I’ve come across a few kids, mostly boys, who will read nothing but non-fiction. They have a passion for finding out how things work and are constantly ‘fiddling’ around with whatever object is close by. Maybe this first book in the new MYSTERIES OF COVE trilogy will provide a fiction outlet for their way of thinking. That’s a mechanical dragon on the cover created by two of the main characters in this tale, Trenton and Kallista,
There’s not only a dragon, but Cove is a city built within a mountain when technology destroys the outside world. Life inside forbids creativity or invention since that is what chased them into this new environment to begin with. It’s the future, but the inhabitants of Cove survive by incorporating technology born out of the 1800’s. It’s safer that way.
Enter our young teen heroes and they will stop at nothing to uncover the secrets of Cove set into motion over 100 years in the past. And that means secretly building that dragon. The adventure is fast paced and you will be visualizing this new society as the levels inside the mountain come alive.
Enjoy the ride on this one now so you’ll be ready for the book two where the world outside the Cove will be explored.
PUBLICATION DATE: September 29, 2015 PAGE COUNT: 288
FULL PLOT (From Amazon): Trenton Colman is a creative thirteen-year-old boy with a knack for all things mechanical. But his talents are viewed with suspicion in Cove, a steam-powered city built inside a mountain. In Cove, creativity is a crime and invention is a curse word.
Kallista Babbage is a repair technician and daughter of the notorious Leo Babbage, whose father died in an explosion an event the leaders of Cove point to as an example of the danger of creativity.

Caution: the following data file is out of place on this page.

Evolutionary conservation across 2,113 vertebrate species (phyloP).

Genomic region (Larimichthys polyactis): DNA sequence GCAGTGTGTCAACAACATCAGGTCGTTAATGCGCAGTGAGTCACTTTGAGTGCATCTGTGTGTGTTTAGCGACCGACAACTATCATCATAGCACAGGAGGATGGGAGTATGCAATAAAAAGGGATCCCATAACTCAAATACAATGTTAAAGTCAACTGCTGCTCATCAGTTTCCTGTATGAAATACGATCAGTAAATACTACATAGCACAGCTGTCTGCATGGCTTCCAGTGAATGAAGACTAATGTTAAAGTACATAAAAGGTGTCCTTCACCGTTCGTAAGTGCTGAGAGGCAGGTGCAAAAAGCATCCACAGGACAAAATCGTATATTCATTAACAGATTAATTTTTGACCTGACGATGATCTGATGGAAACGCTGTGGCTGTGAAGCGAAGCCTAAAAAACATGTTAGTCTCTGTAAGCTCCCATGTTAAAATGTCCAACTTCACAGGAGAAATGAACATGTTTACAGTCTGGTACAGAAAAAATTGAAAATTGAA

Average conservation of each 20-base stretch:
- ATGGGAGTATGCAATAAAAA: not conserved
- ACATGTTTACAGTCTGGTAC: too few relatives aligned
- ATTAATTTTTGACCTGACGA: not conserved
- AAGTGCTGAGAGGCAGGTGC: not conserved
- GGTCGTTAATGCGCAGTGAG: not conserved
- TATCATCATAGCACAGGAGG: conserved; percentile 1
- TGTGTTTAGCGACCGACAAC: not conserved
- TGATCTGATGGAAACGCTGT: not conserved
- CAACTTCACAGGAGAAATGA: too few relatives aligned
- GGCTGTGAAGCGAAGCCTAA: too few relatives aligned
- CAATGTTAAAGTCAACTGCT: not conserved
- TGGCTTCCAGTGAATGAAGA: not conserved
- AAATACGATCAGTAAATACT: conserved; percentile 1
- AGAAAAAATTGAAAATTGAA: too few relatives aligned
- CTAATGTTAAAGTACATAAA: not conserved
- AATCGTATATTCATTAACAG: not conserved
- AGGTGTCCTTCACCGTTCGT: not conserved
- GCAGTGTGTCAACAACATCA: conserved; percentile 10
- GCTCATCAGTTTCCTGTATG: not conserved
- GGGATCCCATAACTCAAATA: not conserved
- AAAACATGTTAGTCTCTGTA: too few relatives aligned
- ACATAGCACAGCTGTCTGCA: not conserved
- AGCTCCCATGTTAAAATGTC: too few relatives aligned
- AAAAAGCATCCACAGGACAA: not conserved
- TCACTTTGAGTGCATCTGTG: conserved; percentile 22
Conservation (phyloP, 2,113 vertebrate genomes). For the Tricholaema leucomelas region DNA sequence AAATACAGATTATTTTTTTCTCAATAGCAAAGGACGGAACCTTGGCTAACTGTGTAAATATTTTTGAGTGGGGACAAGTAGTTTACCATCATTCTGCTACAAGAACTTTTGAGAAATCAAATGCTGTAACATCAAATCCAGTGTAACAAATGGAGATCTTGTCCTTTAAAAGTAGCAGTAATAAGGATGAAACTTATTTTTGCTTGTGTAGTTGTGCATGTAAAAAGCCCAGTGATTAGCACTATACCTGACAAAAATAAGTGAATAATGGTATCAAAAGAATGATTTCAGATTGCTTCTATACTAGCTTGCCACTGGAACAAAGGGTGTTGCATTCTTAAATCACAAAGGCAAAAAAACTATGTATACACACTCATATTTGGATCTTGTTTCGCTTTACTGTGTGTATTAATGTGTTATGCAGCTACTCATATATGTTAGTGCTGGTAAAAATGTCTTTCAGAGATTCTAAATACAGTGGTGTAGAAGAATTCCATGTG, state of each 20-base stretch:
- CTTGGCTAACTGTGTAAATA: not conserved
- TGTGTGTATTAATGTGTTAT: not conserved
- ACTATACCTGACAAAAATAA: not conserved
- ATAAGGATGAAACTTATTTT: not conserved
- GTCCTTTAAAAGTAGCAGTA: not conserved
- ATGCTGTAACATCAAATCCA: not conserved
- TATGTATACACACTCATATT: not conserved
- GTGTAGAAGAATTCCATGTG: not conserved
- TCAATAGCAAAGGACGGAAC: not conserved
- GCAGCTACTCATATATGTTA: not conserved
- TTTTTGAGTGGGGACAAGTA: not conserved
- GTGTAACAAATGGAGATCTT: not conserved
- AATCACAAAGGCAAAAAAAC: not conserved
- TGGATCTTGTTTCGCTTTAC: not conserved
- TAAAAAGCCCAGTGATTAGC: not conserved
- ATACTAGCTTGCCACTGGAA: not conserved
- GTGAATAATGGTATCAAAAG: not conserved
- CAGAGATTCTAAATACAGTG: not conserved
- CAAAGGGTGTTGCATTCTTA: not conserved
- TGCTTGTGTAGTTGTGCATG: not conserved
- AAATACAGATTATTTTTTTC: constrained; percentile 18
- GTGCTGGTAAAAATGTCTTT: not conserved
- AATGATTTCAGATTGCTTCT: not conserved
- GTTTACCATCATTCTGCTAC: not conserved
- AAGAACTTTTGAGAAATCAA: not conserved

Working together, Trenton and Kallista learn that Leo Babbage was developing a secret project before he perished. Following clues he left behind, they begin to assemble a strange machine that is unlikely anything they’ve ever seen before. They soon discover that what they are building may threaten every truth their city is founded on and quite possibly their very lives.
FIVE THINGS TO LIKE ABOUT: FIRES OF INVENTION by J. Scott Savage
- It’s rather uncomfortably amusing as Trenton struggles to understand how to talk to girls. He’s so much better at communicating by building things and never knows what to say. Boys nearing that age will immediately understand his frustration.
- The ending is one of those endings where you just say “Wow! I like where this is going.” The first story is nicely connected with what is set to happen in the next book.
- Trenton and Kallista are different in so many ways, but their love of fixing things brings them closer together. A great pairing of these two as their characters are so well defined. Their interactions are a joy to follow.
- Much to be learned with the themes of censorship, oppressive government, and technology influence. It would make for a great classroom discussion with other real societies in our own world’s history.
- There’s nothing predictable in this story. I tried many times to guess what would happen next and never did connect with perfection. That alone will keep readers glued.
He clenched his hands in his hair. His mother. This would kill her. How many times had she warned him that tinkering would get him into trouble? How many times had she made him sit at the table, writing line after line: We are all gears and cogs in a magnificent machine. When we do our part as it has been prescribed, the machine runs smoothly. When we do things differently, society suffers.
“One of my favorite experiences is having a boy or girl tell me that my books are the reason they learned a love for reading. .” From J. Scott Savage’s web site.
Check the links to other Middle Grade novels over at Shannon Messenger’s Marvelous Middle Grade Monday post.